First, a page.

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able accordingly acquaintance acquired admirable afterwards already appeared attained attention BEN Jonson blind body brother canal carried celebrated circumstances commenced contrived Correggio died difficulties discovery distinguished Dudley North early electricity eminent employed employment Epictetus excited exertions father favourite fortune Franklin FRANSHAM French friends Galileo gave genius grammar Greek Hebrew Hebrew language honourable humble Iliad JAMEs GREGoRY knowledge labours language Latin Latin language learned leisure letters literary literature lived manner master mathematics ment mentioned mind Minnigaff native natural never obliged obtained occupation original Pāli person philosopher poet possessed printer profession published pursuit quarto racters reader remarkable Royal Society says scarcely scholar shewed Sir William Jones soon success talent tion Titian told took translation treatise Treatise on Fluxions volumes writing written young
Page 23 - He scarce had ceased, when the superior fiend Was moving toward the shore: his ponderous shield, Ethereal temper, massy, large, and round, Behind him cast; the broad circumference Hung on his shoulders like the moon, whose orb Through optic glass the Tuscan artist views, At evening, from the top of Fesole, Or in Valdarno, to descry new lands, Rivers, or mountains, in her spotty globe.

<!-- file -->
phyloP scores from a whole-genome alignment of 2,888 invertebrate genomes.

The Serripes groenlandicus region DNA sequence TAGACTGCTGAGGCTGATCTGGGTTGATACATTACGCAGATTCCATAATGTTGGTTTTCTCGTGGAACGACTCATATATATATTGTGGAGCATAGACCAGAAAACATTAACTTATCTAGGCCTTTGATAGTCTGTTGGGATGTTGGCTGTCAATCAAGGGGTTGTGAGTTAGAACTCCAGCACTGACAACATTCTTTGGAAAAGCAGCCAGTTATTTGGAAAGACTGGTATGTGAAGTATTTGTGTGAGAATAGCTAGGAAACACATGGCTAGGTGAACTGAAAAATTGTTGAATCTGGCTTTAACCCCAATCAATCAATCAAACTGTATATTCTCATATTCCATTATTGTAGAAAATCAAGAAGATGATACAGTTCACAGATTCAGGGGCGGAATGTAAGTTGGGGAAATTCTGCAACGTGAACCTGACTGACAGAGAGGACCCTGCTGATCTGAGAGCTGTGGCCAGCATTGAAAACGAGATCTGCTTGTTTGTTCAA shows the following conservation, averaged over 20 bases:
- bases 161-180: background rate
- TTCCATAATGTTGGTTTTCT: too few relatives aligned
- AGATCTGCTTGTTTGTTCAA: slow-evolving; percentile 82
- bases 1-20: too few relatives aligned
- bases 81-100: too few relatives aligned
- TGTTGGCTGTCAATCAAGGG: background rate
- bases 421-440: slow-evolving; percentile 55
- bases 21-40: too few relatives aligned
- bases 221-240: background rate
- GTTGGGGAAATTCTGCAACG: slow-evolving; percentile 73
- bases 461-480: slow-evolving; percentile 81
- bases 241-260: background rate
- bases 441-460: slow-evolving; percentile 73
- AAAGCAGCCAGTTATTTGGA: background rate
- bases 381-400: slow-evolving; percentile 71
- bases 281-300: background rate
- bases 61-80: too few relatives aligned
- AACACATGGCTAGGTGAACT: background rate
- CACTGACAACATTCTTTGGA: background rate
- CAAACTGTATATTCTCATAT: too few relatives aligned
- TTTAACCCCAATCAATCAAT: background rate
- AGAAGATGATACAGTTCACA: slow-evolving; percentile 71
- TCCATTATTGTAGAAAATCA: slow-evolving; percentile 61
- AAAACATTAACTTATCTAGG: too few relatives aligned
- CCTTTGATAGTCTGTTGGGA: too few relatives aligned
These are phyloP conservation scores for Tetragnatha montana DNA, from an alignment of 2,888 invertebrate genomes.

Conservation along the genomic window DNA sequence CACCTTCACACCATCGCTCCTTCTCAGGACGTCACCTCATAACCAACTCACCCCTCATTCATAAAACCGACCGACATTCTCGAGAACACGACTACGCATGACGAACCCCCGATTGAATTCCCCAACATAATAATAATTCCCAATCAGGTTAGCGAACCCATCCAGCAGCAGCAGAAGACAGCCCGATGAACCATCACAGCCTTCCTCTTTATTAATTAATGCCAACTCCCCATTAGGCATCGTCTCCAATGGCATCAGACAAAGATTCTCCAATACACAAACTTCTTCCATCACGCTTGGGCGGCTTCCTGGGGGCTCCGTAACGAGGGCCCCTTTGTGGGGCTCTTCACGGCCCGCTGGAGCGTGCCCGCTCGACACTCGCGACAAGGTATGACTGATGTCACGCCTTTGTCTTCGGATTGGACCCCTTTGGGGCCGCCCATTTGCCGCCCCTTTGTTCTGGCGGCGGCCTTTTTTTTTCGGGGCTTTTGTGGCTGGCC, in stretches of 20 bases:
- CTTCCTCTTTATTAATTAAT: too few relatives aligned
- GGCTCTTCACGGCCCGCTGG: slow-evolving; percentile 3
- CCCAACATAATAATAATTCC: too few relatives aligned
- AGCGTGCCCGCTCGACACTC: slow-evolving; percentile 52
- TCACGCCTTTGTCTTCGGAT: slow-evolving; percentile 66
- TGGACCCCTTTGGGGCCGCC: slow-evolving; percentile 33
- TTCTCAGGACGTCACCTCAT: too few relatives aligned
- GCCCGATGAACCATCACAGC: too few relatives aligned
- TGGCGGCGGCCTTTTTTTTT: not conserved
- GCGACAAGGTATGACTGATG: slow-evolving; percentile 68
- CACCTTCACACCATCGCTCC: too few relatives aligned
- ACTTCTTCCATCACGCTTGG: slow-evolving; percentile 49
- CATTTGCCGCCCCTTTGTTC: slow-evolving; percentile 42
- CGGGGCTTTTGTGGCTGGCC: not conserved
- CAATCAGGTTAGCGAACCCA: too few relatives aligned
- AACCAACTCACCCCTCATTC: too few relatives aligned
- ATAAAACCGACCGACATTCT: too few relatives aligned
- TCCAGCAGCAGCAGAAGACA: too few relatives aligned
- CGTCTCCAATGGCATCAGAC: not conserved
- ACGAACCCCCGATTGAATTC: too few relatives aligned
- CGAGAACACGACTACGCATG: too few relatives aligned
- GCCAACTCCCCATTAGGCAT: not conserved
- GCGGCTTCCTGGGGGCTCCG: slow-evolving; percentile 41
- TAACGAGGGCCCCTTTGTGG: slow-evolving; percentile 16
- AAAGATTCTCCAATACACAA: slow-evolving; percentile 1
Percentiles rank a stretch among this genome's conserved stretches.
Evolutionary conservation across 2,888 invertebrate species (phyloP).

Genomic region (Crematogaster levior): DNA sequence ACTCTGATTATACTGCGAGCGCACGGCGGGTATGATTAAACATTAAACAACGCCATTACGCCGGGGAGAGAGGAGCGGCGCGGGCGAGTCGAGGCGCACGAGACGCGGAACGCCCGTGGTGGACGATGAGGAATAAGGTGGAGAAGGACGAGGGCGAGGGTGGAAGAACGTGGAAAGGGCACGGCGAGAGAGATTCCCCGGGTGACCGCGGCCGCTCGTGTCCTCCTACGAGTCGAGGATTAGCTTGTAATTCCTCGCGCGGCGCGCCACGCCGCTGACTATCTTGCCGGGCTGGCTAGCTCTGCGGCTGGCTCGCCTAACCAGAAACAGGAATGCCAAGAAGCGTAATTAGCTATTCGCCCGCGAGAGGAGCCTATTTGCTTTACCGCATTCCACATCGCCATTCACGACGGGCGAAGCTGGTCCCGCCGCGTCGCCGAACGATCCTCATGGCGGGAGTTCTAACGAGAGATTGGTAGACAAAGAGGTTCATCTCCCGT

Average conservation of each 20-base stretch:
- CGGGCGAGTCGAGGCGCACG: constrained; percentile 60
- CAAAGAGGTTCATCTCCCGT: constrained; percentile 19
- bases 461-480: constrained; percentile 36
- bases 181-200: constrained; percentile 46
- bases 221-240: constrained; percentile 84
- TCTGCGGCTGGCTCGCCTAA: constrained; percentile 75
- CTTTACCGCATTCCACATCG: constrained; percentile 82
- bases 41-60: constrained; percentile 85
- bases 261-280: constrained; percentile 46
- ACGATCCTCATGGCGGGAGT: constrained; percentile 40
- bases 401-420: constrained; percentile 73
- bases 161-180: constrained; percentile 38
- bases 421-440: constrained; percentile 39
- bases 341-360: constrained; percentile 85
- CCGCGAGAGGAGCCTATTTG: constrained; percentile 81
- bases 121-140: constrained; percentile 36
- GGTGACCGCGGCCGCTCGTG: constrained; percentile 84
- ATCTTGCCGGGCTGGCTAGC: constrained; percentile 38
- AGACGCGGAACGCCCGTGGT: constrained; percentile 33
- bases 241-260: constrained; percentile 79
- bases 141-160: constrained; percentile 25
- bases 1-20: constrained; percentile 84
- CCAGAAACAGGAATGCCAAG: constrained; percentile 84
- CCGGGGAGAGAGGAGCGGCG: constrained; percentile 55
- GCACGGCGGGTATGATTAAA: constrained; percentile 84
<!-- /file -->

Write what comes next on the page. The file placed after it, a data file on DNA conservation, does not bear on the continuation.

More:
Page 305 - Thus with the year Seasons return, but not to me returns Day, or the sweet approach of even or morn, Or sight of vernal bloom, or summer's rose, Or flocks, or herds, or human face divine...
Page 390 - The collection of Songs was my vade mecum. I pored over them, driving my cart, or walking to labour, song by song, verse by verse ; carefully noting the true tender, or sublime, from affectation and fustian. I am convinced I owe to this practice much of my critic craft, such as it is.
Page 227 - I have been the more particular in this description of my journey, and shall be so of my first entry into that city, that you may in your mind compare such unlikely beginnings with the figure I have since made there.
Page 387 - ... who, as he was a happie imitator of Nature, was a most gentle expresser of it. His mind and hand went together; and what he thought, he uttered with that easinesse that wee have scarse received from him a blot in his papers.
Page 224 - ... and a glass of water, had the rest of the » time till their return for study, in which I made the greater progress, from that greater clearness of head and quicker apprehension which usually attend temperance in eating and drinking.
Page 307 - Nothing is here for tears, nothing to wail Or knock the breast, no weakness, no contempt. Dispraise or blame, nothing but well and fair. And what may quiet us in a death so noble.
Page 223 - By comparing my work afterwards with the original, I discovered many faults and amended them ; but I sometimes had the pleasure of fancying that, in certain particulars of small import, I had been lucky enough to improve the method or the language, and this encouraged me to think I might possibly in time come to be a tolerable English writer, of which I was extremely ambitious.